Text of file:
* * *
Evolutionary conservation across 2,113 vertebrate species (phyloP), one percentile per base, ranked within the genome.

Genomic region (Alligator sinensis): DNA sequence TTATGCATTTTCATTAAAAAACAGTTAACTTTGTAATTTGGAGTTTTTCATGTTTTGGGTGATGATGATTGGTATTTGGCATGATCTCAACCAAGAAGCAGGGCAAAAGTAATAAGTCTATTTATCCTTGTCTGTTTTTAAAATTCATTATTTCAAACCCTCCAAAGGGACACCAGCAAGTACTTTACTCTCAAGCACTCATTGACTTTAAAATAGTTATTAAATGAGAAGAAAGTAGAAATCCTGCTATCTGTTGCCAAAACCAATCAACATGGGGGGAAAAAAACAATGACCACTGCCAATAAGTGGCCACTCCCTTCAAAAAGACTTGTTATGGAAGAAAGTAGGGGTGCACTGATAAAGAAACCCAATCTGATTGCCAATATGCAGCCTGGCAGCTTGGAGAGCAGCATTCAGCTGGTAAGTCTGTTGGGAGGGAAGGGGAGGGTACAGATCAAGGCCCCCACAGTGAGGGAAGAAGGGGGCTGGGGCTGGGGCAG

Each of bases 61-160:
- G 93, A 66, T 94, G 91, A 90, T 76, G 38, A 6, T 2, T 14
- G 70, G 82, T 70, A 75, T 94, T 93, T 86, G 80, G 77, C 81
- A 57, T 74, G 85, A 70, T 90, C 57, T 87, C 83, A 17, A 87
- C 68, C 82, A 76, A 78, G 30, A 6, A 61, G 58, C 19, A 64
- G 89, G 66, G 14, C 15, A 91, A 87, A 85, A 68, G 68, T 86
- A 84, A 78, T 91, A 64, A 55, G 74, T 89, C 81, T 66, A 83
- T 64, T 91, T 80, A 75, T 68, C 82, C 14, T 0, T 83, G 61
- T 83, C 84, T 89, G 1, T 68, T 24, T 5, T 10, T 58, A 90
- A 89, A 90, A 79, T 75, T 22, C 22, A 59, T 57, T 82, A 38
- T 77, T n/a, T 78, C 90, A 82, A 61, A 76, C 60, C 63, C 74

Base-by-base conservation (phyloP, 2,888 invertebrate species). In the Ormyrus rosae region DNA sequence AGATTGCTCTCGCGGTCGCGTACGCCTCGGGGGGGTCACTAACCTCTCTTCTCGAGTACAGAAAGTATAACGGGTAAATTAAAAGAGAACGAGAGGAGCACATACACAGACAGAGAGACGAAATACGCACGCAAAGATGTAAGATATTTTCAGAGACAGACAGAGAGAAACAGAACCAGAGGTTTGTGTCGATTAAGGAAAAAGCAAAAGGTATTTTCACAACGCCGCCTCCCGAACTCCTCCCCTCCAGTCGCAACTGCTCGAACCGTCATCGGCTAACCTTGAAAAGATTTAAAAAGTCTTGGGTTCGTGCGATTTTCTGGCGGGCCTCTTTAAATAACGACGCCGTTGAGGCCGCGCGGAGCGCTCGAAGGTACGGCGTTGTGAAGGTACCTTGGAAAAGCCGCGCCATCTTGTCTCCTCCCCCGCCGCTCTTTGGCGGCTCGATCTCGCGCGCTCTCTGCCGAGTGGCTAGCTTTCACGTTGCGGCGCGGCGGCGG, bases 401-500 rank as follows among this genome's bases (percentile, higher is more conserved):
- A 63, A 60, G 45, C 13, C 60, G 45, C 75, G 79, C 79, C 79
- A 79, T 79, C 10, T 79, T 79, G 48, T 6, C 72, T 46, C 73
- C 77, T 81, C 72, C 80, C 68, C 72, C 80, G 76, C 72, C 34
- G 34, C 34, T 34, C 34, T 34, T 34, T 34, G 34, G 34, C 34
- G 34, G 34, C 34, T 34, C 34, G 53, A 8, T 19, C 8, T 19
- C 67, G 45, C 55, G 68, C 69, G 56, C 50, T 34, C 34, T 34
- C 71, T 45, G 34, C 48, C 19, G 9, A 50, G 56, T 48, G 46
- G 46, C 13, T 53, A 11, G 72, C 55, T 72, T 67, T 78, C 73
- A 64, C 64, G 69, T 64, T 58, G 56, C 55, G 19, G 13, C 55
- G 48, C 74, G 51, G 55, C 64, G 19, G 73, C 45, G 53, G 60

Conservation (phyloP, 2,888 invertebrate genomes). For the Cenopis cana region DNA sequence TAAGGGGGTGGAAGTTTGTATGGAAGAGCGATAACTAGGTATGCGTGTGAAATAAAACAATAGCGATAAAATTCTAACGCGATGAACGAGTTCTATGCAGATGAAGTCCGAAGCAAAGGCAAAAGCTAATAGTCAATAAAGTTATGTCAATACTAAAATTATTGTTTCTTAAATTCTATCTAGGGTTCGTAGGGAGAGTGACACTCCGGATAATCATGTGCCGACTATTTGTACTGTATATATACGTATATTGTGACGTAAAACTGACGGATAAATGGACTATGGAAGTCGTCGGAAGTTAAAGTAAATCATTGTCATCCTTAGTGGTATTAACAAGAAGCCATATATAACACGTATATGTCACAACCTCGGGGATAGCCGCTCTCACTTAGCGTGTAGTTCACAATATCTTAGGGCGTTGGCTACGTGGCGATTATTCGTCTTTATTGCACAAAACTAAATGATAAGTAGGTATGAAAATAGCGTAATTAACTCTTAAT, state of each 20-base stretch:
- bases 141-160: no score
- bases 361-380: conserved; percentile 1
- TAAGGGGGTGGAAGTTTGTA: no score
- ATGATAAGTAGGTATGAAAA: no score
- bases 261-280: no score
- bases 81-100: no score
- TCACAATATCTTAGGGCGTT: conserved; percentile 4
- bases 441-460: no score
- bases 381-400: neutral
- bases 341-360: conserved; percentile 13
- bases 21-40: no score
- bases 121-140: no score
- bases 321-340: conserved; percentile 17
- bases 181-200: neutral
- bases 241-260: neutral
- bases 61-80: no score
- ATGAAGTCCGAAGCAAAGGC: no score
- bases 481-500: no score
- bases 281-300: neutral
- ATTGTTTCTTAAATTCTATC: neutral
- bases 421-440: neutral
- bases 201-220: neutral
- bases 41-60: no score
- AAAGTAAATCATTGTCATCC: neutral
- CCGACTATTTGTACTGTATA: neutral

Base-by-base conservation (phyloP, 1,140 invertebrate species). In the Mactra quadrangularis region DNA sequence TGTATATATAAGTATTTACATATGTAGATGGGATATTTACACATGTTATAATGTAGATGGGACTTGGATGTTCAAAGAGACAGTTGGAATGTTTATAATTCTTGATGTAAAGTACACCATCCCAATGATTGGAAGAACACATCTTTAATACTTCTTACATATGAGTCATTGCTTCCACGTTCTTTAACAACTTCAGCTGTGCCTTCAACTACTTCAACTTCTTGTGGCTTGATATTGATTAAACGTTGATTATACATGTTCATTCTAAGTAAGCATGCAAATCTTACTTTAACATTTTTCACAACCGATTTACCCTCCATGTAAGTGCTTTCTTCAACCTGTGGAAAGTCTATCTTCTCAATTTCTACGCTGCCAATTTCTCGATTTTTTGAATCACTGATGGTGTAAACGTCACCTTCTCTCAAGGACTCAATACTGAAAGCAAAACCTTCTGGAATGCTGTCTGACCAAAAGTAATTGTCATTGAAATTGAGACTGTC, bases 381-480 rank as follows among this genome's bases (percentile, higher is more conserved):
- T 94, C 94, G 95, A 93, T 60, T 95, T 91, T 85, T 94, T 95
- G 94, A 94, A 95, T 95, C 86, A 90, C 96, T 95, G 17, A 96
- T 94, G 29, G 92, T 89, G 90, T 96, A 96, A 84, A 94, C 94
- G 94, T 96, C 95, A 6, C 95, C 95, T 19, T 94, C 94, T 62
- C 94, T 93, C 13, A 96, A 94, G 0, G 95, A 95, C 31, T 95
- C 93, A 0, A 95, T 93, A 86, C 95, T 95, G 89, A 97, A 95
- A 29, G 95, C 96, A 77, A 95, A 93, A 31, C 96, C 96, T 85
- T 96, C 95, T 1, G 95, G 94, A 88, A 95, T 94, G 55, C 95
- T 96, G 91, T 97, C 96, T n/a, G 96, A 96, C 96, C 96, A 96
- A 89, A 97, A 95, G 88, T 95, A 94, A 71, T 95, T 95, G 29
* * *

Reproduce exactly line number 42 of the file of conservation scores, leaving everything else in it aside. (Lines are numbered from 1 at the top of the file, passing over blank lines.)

- ATGAAGTCCGAAGCAAAGGC: no score